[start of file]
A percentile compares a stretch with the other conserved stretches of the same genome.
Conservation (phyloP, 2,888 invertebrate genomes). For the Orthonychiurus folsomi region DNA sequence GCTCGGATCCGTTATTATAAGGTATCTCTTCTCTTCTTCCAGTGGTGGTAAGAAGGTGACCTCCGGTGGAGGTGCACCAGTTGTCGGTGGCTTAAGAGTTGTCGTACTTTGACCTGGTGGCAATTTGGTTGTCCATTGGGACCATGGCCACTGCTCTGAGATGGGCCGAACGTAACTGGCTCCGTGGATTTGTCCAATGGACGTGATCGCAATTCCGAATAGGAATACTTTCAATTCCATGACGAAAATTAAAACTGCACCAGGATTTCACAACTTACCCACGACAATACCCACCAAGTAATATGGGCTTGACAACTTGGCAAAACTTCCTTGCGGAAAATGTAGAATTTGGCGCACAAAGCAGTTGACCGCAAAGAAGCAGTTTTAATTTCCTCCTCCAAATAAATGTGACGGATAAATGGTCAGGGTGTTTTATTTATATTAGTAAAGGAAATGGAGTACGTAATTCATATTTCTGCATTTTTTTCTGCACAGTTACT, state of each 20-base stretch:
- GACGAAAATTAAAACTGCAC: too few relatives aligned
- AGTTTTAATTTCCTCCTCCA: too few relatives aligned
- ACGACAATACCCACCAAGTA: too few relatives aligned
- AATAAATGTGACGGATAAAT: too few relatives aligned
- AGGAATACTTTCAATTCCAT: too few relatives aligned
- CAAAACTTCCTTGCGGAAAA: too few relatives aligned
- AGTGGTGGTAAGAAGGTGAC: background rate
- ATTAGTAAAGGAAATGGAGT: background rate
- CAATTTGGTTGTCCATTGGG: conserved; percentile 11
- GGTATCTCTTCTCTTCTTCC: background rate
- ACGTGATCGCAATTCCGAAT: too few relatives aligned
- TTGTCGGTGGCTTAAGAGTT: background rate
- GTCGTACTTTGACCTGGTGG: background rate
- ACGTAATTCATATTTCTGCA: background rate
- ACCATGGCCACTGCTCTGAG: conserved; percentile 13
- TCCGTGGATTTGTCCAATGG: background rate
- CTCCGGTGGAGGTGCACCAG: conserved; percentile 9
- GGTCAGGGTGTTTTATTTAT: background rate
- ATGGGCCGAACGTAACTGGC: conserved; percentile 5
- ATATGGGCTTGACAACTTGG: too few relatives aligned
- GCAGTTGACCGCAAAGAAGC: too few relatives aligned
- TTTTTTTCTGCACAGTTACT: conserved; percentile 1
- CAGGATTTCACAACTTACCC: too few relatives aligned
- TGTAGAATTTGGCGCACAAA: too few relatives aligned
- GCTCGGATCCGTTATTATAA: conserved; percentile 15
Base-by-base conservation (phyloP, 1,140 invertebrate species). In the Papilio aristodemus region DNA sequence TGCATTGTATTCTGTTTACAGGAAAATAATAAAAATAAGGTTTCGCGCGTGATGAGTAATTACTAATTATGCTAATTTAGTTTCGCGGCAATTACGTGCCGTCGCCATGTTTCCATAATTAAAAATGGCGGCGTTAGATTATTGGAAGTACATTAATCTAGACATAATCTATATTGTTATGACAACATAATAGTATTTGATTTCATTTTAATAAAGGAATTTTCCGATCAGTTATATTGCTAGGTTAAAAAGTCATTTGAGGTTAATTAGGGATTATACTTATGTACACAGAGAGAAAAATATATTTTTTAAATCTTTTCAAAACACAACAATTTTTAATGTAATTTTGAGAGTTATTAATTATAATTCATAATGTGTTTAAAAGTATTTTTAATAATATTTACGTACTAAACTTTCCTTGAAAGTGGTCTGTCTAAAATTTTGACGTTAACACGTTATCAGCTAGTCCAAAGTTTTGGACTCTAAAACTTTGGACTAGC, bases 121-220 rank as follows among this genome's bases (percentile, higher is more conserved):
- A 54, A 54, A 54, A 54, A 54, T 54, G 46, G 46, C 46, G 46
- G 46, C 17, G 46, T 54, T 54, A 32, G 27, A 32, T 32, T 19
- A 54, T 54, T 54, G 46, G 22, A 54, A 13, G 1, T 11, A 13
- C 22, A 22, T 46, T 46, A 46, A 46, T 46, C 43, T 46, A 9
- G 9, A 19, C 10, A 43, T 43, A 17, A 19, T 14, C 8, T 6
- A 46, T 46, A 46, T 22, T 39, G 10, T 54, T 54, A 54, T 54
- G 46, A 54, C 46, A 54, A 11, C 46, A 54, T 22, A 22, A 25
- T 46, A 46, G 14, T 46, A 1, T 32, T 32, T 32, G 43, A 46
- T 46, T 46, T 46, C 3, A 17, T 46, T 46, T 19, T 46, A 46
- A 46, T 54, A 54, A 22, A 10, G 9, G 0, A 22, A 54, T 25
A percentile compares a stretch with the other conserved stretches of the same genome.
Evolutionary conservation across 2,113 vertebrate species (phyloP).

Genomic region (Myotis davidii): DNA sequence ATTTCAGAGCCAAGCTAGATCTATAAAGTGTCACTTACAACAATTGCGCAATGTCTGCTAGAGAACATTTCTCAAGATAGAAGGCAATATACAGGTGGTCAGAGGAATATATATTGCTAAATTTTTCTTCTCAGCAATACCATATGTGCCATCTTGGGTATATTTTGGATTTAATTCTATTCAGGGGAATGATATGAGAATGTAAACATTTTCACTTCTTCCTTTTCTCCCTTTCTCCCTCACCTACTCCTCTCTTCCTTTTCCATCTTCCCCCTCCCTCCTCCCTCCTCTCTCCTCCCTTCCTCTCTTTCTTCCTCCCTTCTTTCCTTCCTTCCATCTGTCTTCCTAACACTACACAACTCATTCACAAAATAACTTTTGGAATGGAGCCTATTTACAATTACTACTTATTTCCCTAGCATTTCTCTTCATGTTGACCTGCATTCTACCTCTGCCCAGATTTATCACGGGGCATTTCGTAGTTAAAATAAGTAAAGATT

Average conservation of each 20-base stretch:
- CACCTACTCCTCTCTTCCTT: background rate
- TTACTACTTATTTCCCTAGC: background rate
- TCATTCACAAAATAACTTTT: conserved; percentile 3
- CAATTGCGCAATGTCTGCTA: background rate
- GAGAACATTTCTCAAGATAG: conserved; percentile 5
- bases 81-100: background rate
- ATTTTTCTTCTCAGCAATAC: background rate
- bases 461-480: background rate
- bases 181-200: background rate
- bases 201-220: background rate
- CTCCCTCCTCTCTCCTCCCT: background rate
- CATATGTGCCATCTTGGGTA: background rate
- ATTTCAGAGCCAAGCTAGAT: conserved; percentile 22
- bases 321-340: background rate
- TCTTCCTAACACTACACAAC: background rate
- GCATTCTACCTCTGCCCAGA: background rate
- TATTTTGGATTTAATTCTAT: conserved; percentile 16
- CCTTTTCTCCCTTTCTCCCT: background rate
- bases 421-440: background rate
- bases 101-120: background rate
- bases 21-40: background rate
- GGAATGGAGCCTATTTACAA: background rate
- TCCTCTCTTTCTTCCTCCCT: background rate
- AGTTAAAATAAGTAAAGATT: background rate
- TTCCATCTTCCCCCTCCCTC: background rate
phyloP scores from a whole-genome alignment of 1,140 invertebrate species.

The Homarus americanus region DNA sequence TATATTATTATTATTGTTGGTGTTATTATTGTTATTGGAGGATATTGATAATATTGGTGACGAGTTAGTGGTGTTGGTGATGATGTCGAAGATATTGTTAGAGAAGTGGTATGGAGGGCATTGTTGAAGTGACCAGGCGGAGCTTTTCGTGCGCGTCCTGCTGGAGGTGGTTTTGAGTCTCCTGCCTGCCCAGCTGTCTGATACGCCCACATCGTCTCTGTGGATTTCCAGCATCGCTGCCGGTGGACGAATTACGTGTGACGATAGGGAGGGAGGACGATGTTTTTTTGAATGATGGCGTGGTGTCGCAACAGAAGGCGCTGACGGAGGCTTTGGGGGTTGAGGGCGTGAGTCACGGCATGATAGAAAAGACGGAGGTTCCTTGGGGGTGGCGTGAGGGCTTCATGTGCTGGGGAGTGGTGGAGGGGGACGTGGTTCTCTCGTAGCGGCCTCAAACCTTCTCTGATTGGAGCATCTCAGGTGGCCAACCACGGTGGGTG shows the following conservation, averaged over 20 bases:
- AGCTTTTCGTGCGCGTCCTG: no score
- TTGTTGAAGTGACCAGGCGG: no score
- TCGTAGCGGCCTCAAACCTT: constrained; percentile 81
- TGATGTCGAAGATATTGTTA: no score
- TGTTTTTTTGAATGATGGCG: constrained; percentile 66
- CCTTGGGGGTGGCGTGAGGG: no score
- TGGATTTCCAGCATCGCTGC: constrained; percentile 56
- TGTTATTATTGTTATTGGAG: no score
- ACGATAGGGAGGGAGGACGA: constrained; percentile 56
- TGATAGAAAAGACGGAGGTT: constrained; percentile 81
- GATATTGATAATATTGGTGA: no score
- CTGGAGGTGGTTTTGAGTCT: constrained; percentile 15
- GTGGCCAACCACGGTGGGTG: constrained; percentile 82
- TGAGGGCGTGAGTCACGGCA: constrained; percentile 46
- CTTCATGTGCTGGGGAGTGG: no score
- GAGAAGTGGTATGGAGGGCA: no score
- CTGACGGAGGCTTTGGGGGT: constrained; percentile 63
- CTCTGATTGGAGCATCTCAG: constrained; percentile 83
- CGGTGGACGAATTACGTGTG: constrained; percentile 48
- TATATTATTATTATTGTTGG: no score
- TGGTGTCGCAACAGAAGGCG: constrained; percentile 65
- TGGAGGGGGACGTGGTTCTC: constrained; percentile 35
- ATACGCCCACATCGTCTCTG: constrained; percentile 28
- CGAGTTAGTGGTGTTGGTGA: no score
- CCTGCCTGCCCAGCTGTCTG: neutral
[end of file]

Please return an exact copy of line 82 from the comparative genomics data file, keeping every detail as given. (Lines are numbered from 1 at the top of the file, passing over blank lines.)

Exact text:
- GTGGCCAACCACGGTGGGTG: constrained; percentile 82